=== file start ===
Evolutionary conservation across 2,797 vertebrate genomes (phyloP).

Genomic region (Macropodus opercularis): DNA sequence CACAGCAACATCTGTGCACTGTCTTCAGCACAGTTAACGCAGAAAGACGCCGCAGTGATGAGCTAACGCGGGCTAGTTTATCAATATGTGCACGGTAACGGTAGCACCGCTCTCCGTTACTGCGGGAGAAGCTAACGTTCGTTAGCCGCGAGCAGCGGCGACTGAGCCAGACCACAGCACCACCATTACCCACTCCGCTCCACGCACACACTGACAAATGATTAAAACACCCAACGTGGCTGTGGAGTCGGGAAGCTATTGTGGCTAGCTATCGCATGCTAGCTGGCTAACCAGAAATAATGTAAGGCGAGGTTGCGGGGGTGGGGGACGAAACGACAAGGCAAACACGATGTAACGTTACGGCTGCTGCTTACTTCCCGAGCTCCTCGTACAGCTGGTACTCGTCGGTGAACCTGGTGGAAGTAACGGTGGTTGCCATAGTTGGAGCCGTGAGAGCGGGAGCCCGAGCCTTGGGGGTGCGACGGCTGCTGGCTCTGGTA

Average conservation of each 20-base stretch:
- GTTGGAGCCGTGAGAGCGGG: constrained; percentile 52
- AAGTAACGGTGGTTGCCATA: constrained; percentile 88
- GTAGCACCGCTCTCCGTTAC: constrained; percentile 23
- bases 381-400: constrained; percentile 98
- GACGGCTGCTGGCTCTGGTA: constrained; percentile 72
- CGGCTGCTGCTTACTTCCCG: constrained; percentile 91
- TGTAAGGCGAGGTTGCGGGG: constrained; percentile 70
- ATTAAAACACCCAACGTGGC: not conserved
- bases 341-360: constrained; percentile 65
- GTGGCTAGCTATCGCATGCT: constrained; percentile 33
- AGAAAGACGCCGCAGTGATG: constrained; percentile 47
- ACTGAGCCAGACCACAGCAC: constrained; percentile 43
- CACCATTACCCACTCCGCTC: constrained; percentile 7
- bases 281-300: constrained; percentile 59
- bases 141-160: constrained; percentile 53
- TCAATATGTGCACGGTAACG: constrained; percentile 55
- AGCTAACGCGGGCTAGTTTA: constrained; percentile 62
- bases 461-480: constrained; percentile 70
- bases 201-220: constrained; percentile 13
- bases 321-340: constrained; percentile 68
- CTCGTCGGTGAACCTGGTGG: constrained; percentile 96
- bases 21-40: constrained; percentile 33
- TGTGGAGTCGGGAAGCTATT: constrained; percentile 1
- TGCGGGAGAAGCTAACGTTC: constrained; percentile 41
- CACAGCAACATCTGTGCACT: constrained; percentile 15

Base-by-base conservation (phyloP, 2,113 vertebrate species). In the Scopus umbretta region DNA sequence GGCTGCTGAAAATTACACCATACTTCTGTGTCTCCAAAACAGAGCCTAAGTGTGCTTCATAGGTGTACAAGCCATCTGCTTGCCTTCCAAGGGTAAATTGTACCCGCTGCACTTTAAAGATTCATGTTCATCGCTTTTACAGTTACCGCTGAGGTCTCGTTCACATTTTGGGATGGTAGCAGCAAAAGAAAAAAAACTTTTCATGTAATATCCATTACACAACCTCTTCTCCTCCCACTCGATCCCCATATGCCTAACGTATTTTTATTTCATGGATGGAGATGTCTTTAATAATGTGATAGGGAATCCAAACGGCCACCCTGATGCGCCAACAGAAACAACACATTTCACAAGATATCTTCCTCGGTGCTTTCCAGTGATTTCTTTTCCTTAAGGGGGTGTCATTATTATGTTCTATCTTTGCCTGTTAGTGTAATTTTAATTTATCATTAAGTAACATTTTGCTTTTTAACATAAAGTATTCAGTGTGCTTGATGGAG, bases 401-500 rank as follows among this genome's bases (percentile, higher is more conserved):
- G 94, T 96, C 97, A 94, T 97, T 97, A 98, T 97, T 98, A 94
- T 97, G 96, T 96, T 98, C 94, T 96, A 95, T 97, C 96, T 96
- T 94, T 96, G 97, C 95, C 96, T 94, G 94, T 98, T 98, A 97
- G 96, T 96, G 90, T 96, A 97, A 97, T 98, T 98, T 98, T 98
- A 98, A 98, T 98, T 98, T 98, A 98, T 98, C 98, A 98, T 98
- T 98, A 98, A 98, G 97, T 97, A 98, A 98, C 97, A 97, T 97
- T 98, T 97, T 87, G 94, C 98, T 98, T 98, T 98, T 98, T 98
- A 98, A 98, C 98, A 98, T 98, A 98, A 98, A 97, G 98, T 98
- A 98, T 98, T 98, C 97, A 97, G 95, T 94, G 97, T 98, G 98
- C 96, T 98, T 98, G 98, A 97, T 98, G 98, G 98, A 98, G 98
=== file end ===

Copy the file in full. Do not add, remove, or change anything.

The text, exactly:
Evolutionary conservation across 2,797 vertebrate genomes (phyloP).

Genomic region (Macropodus opercularis): DNA sequence CACAGCAACATCTGTGCACTGTCTTCAGCACAGTTAACGCAGAAAGACGCCGCAGTGATGAGCTAACGCGGGCTAGTTTATCAATATGTGCACGGTAACGGTAGCACCGCTCTCCGTTACTGCGGGAGAAGCTAACGTTCGTTAGCCGCGAGCAGCGGCGACTGAGCCAGACCACAGCACCACCATTACCCACTCCGCTCCACGCACACACTGACAAATGATTAAAACACCCAACGTGGCTGTGGAGTCGGGAAGCTATTGTGGCTAGCTATCGCATGCTAGCTGGCTAACCAGAAATAATGTAAGGCGAGGTTGCGGGGGTGGGGGACGAAACGACAAGGCAAACACGATGTAACGTTACGGCTGCTGCTTACTTCCCGAGCTCCTCGTACAGCTGGTACTCGTCGGTGAACCTGGTGGAAGTAACGGTGGTTGCCATAGTTGGAGCCGTGAGAGCGGGAGCCCGAGCCTTGGGGGTGCGACGGCTGCTGGCTCTGGTA

Average conservation of each 20-base stretch:
- GTTGGAGCCGTGAGAGCGGG: constrained; percentile 52
- AAGTAACGGTGGTTGCCATA: constrained; percentile 88
- GTAGCACCGCTCTCCGTTAC: constrained; percentile 23
- bases 381-400: constrained; percentile 98
- GACGGCTGCTGGCTCTGGTA: constrained; percentile 72
- CGGCTGCTGCTTACTTCCCG: constrained; percentile 91
- TGTAAGGCGAGGTTGCGGGG: constrained; percentile 70
- ATTAAAACACCCAACGTGGC: not conserved
- bases 341-360: constrained; percentile 65
- GTGGCTAGCTATCGCATGCT: constrained; percentile 33
- AGAAAGACGCCGCAGTGATG: constrained; percentile 47
- ACTGAGCCAGACCACAGCAC: constrained; percentile 43
- CACCATTACCCACTCCGCTC: constrained; percentile 7
- bases 281-300: constrained; percentile 59
- bases 141-160: constrained; percentile 53
- TCAATATGTGCACGGTAACG: constrained; percentile 55
- AGCTAACGCGGGCTAGTTTA: constrained; percentile 62
- bases 461-480: constrained; percentile 70
- bases 201-220: constrained; percentile 13
- bases 321-340: constrained; percentile 68
- CTCGTCGGTGAACCTGGTGG: constrained; percentile 96
- bases 21-40: constrained; percentile 33
- TGTGGAGTCGGGAAGCTATT: constrained; percentile 1
- TGCGGGAGAAGCTAACGTTC: constrained; percentile 41
- CACAGCAACATCTGTGCACT: constrained; percentile 15

Base-by-base conservation (phyloP, 2,113 vertebrate species). In the Scopus umbretta region DNA sequence GGCTGCTGAAAATTACACCATACTTCTGTGTCTCCAAAACAGAGCCTAAGTGTGCTTCATAGGTGTACAAGCCATCTGCTTGCCTTCCAAGGGTAAATTGTACCCGCTGCACTTTAAAGATTCATGTTCATCGCTTTTACAGTTACCGCTGAGGTCTCGTTCACATTTTGGGATGGTAGCAGCAAAAGAAAAAAAACTTTTCATGTAATATCCATTACACAACCTCTTCTCCTCCCACTCGATCCCCATATGCCTAACGTATTTTTATTTCATGGATGGAGATGTCTTTAATAATGTGATAGGGAATCCAAACGGCCACCCTGATGCGCCAACAGAAACAACACATTTCACAAGATATCTTCCTCGGTGCTTTCCAGTGATTTCTTTTCCTTAAGGGGGTGTCATTATTATGTTCTATCTTTGCCTGTTAGTGTAATTTTAATTTATCATTAAGTAACATTTTGCTTTTTAACATAAAGTATTCAGTGTGCTTGATGGAG, bases 401-500 rank as follows among this genome's bases (percentile, higher is more conserved):
- G 94, T 96, C 97, A 94, T 97, T 97, A 98, T 97, T 98, A 94
- T 97, G 96, T 96, T 98, C 94, T 96, A 95, T 97, C 96, T 96
- T 94, T 96, G 97, C 95, C 96, T 94, G 94, T 98, T 98, A 97
- G 96, T 96, G 90, T 96, A 97, A 97, T 98, T 98, T 98, T 98
- A 98, A 98, T 98, T 98, T 98, A 98, T 98, C 98, A 98, T 98
- T 98, A 98, A 98, G 97, T 97, A 98, A 98, C 97, A 97, T 97
- T 98, T 97, T 87, G 94, C 98, T 98, T 98, T 98, T 98, T 98
- A 98, A 98, C 98, A 98, T 98, A 98, A 98, A 97, G 98, T 98
- A 98, T 98, T 98, C 97, A 97, G 95, T 94, G 97, T 98, G 98
- C 96, T 98, T 98, G 98, A 97, T 98, G 98, G 98, A 98, G 98